bestfittedtopleasethereader’simaginationandarousehis
affections. They selectthemoststrikingobservationsand
examplesfromcommonlife; they setup proper contrasts
between opposite characteristics
·
suchasvirtueand vice,
generosityandmeanness
·
;and,attractingus intothepaths
ofvirtuebyvisionsofgloryandhappiness,theydirectour
steps in these paths by the soundest rules and the most
vividexamples. They makeusfeelthedifferencebetween
vice and virtue; they arouse and regulate our beliefs and
feelings;andtheythinktheyhavefullyreachedtheirgoalif
theymanagetobendourheartstotheloveofhonestyand
truehonour.
Philosophers who do moral philosophy inthe second
wayfocusonmanasareasonable rather thanasanactive
being,andtrytoshapehisthinkingmorethantoimprove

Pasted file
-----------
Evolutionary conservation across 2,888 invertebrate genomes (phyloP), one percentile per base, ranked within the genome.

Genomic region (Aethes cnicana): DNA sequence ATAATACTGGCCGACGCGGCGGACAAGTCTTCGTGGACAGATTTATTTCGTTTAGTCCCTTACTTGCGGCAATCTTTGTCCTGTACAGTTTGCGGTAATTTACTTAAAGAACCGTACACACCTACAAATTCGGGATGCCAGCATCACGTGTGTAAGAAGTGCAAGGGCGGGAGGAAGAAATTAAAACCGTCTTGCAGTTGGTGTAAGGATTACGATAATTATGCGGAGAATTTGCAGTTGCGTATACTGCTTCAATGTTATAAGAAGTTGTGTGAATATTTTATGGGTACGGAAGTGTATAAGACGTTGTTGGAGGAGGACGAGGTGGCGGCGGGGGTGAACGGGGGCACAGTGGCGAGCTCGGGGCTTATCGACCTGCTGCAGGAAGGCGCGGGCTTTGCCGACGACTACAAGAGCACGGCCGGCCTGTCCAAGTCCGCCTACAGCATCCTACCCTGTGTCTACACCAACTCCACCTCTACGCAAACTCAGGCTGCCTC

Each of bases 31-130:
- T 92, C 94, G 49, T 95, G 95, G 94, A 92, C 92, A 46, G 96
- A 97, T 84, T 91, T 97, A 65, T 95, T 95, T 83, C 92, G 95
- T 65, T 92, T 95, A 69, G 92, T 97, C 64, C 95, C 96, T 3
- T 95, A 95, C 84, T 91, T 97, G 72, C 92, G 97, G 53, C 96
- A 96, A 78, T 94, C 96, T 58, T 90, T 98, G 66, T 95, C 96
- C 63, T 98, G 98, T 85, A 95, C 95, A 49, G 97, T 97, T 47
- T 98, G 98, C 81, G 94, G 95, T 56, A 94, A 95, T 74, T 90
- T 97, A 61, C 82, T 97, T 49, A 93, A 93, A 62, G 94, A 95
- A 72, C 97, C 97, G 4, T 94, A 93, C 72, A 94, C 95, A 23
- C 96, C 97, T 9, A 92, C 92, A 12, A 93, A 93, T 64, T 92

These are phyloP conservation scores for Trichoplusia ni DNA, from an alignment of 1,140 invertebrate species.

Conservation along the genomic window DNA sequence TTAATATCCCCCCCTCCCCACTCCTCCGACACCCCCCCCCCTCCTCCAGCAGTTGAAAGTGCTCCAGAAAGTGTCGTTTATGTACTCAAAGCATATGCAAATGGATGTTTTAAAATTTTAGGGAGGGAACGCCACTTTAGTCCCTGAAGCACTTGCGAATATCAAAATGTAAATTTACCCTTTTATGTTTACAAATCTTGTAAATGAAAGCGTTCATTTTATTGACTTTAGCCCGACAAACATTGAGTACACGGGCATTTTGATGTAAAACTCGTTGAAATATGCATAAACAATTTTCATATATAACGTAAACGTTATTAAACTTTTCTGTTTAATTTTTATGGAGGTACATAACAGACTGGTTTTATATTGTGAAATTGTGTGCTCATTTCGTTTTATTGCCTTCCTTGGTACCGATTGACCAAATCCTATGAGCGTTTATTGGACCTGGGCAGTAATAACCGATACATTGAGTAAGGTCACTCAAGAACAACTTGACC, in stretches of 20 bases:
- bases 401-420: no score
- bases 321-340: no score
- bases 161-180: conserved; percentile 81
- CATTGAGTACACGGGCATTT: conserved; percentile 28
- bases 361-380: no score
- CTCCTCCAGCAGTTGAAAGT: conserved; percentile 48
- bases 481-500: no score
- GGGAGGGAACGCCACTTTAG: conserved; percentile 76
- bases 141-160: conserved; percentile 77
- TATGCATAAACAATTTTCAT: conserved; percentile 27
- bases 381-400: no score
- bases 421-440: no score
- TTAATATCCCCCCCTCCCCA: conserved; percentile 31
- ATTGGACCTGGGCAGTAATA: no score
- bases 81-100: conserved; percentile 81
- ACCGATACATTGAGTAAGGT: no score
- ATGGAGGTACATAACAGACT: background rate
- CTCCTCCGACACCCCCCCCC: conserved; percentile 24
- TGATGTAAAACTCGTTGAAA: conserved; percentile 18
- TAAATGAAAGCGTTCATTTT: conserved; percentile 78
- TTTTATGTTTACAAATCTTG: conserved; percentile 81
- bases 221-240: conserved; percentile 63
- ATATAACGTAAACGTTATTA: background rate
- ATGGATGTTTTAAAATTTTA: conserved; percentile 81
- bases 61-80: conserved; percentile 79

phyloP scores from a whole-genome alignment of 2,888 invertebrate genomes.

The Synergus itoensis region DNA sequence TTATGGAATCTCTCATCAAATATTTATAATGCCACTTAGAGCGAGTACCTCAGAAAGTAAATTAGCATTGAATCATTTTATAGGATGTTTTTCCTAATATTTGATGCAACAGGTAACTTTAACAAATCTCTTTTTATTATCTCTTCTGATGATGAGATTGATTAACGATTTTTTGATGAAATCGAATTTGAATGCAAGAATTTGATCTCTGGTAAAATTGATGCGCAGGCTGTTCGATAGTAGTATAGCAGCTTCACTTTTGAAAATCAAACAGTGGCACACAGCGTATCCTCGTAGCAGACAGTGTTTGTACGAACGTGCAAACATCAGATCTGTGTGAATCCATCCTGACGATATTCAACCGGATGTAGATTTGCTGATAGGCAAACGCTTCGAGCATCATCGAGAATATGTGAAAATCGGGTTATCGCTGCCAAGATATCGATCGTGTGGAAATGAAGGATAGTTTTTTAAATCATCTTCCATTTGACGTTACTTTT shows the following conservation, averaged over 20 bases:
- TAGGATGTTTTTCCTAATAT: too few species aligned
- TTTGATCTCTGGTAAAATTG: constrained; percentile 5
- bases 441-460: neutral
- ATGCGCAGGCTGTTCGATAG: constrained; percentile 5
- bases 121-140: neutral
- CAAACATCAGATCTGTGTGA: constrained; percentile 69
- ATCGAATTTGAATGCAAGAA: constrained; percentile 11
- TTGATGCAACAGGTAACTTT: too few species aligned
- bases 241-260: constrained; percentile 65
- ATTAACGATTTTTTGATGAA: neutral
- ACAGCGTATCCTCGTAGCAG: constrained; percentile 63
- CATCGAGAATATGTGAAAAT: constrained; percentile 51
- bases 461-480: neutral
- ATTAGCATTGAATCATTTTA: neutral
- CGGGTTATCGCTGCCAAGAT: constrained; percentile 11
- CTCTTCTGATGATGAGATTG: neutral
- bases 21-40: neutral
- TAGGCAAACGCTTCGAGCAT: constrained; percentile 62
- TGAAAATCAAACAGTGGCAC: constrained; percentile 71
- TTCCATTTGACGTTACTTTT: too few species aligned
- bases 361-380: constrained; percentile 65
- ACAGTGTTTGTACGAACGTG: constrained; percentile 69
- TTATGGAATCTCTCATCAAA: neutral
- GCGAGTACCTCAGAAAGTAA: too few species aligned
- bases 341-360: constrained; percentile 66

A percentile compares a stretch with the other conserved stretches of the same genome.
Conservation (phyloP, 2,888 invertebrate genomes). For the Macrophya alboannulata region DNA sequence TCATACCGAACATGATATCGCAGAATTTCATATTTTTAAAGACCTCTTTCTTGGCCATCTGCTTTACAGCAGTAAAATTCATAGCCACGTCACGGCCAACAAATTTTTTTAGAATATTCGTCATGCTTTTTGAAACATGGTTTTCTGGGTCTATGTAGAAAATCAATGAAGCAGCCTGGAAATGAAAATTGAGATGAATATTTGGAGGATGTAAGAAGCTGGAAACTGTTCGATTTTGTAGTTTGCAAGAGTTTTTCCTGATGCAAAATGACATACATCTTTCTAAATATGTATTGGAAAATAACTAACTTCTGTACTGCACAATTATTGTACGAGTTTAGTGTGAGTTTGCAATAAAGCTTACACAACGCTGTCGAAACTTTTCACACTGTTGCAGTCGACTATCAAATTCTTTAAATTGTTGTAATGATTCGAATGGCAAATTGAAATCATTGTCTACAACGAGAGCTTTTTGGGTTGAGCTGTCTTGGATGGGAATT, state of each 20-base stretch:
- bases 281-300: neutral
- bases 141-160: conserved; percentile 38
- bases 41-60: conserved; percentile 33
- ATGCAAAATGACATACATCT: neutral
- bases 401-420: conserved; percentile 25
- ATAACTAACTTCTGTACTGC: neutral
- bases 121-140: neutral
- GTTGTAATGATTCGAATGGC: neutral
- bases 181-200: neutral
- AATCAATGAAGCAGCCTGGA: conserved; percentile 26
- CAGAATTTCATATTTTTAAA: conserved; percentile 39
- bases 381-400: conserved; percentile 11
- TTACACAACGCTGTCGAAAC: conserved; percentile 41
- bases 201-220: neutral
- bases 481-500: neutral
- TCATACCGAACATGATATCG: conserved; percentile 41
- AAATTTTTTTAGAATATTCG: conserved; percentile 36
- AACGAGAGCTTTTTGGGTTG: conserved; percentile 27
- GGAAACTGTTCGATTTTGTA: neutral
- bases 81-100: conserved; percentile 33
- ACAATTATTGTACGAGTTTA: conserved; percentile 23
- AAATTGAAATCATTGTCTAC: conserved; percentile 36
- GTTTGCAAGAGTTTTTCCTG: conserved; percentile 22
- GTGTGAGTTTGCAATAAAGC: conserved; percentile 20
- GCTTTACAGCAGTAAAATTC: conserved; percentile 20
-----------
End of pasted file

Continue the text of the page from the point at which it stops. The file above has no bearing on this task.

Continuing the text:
hisbehaviour. They regard human nature asasubjectof
theoreticalenquiry,andtheyexamineitintently,tryingto
find the principles that regulate our understanding, stir
up our sentiments, and make us approve or blame this
or that particular object, event, or action. They think it
somewhatdisgracefulthatphilosophyhasn’tyetestablished
anagreed accountofthefoundationofmorals,reasoning,
and artistic criticism; and that it goes on talking about
truthandfalsehood, viceandvirtue, beautyandugliness,
1
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FirstEnquiry
DavidHume
1: Differentkindsofphilosophy
without being able to fix the source of these distinctions.
Whiletheyattemptthishardtask,nodifficulties deterthem;
movingfromparticularinstancestogeneralprinciples,they
thenpushtheirenquiries still further,to getto principles
thatareeven moregeneral,and they don’tstop, satisfied,
until theyarriveatthe basic principlesthat setthelimits
tohumancuriosityineverybranchofknowledge. Though
theirspeculationsseemabstract,andevenunintelligibleto
ordinary readers, they aim at getting the approval of the
learned and the wise; and think themselves well enough
compensatedfortheirlifetime’sworkiftheycanbringout
intotheopensome hiddentruthsthatmaybe goodforlater